Real Salt Lake had the Portland Timbers' number all regular season and nothing changed in the playoffs. Despite giving up the opening goal, RSL crushed the Timbers, 4-2, in the first leg of the Western Conference final and only a stoppage time tally by Frederic Piquionne kept Portland in the tie. Still, RSL has themselves a two-goal advantage over a team they have dominated and if they can make it through 90 more minutes, will be MLS Cup-bound for the second time in five years.
Five questions answered
Before each game in the MLS Cup Playoffs, we ask five questions. Here's how the game answered them.
1. How much does the regular season mean?
Apparently, the regular season was a reasonable predictor of what we would see from these two teams in Salt Lake City. RSL have been the only team that Portland's failed to figure out this season, and they struggled again on Sunday night. Even with Alvaro Saborio out, RSL scored four goals. The Timbers allow less than one goal per game.
2. Who replaces Alvaro Saborio?
That would be rookie Devon Sandoval, who has been compared unfavorably to Steven Lenhart because of his physical play and his hair. Sandoval is just as tough as Lenhart without being nearly as dirty, and he's actually quite a bit better at holding up the ball and distributing to his teammates than the San Jose forward. He showed off those skills on Sunday in an excellent performance.
3. How will Portland attack the diamond?
Poorly. Diego Valeri only had 25 touches before he was taken out of the game in the 53rd minute. Rodney Wallace didn't get much time on the ball either. Darlington Nagbe didn't attempt a shot. Nat Borchers, Chris Schuler and Kyle Beckerman were fairly dominant in Portland's attacking third.
4. How good will Kyle Beckerman be?
Excellent. His 70 percent passing accuracy doesn't tell the whole story. He's often asked to be a metronome in midfield, circulating possession and helping his team keep the ball, but he was a lot more direct in his passing on Sunday. That resulted in a lower pass completion percentage, but a lot more dangerous opportunities on balls over the top towards Sandoval and Robbie Findley. And, as mentioned above, he kept Valeri from getting touches.
5. Can Portland defend?
Nope! They were bad in every way. They conceded a set piece goal on a driven ball to the near post, a set piece goal on a lofted ball towards the center of the box, a direct ball over the top to Findley and an exchange between Findley and Sandoval. It's a bad look when you concede four very different kinds of goals, mostly because there's no obvious fix.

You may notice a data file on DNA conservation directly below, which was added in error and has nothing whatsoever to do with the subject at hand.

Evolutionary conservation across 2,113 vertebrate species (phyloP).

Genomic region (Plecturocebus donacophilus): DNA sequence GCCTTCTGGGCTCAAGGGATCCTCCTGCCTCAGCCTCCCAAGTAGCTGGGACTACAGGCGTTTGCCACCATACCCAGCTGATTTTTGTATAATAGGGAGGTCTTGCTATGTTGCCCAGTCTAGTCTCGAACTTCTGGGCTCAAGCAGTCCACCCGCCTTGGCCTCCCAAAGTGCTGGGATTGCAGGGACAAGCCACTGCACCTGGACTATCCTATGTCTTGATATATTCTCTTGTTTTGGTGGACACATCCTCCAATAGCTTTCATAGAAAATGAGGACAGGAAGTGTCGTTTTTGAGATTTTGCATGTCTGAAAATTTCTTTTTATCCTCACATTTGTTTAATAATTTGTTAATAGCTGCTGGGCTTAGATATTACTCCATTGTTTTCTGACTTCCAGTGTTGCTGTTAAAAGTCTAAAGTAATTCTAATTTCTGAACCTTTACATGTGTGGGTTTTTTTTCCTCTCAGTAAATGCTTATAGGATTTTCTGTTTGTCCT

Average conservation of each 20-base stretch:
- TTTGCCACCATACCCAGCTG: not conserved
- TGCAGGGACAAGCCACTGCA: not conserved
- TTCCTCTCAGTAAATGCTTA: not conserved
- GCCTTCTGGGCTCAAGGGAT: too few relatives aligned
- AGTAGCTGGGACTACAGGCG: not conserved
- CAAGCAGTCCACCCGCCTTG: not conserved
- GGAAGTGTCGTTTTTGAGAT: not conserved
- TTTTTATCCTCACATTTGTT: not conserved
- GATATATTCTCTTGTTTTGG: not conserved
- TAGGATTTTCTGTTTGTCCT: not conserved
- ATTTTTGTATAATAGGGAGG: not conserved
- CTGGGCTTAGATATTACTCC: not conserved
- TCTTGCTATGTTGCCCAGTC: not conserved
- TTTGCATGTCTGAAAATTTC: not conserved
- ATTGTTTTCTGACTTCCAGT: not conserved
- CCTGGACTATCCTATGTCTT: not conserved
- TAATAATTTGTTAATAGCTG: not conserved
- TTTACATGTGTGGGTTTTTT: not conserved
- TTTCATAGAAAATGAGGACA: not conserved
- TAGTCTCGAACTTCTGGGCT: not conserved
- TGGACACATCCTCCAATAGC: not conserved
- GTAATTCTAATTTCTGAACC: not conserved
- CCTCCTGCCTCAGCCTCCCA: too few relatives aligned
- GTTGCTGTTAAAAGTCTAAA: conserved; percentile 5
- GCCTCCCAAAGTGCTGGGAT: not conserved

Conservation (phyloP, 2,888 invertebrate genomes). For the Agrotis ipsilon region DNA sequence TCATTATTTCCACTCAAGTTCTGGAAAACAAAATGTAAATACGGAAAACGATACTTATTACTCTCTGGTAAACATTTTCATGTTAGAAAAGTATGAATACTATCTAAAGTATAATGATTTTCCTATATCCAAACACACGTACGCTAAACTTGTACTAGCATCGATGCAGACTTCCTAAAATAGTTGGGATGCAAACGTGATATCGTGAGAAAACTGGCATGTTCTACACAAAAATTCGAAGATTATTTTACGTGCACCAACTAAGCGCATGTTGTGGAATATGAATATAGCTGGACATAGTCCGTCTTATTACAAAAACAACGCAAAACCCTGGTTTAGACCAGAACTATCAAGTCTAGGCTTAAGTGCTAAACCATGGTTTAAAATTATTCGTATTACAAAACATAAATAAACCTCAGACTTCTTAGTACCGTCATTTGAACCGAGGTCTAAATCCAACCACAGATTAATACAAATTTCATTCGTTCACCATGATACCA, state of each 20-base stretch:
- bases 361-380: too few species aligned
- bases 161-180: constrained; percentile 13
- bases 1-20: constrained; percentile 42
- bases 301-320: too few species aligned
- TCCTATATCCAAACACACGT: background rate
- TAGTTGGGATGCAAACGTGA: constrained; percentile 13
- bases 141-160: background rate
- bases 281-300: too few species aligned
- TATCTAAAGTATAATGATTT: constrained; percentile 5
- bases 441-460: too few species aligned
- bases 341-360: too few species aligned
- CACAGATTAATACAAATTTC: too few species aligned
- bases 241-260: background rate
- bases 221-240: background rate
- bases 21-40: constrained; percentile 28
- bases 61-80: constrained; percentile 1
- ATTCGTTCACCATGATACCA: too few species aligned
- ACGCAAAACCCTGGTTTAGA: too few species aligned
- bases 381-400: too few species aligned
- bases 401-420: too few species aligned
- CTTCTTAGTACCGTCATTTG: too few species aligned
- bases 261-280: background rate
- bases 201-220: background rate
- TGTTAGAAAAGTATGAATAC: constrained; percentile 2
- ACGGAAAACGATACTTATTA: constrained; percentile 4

What we didn't expect
Sandoval to be so good: Sandoval had a very good regular season and it wouldn't have been surprising to see him turn in a capable performance, but he was every bit as good as Saborio usually is. His goal was impressive, but his hold-up play and distribution was the real jaw-dropper. It's not just that it was good, it was "best we've seen in MLS this year" good.
The big takeaway
Portland has no idea how to play RSL: In five matches against RSL this season, the Timbers are 0-3-2 and they don't just lose to Salt Lake, they get hammered. They have allowed 13 goals to Salt Lake, a number made even more amazing by the fact that Portland averaged less than a goal again per match this season. RSL doesn't do any one thing to befuddle the Timbers either. They strike in set pieces, with possession, on the counterattack. The only constant is that Portland consistently loses the battle up the middle, where they have no answer for RSL's outstanding spine.
Man of the Match
Javier Morales: Once again, Morales ran the show for RSL. With Beckerman doing the dirty work behind him and Luis Gil and Sebastian Velasquez getting into good enough spots to occupy Timbers players, Morales found himself in space time and time. With time to operate, Morales is nearly unstoppable and he showed it with some sublime passing that had Portland on their heels all match. He also added a goal on a tremendous suicide header to put his stamp on an outstanding first-leg win for RSL.
Portland was MLS's best home team in the regular season and they're going to need that home-field advantage if they want to have any chance of turning around their two-goal deficit. That means somehow finding a way to slow down the RSL attack. Portland scored three or more goals at home seven times this season, but even three might not be enough the way RSL plays against them. It may take four or five goals considering how easily Salt Lake has piled up goals and with RSL having already managed two draws in two trips to Portland this season, Jason Kreis' side have to feel like MLS Cup is in their future.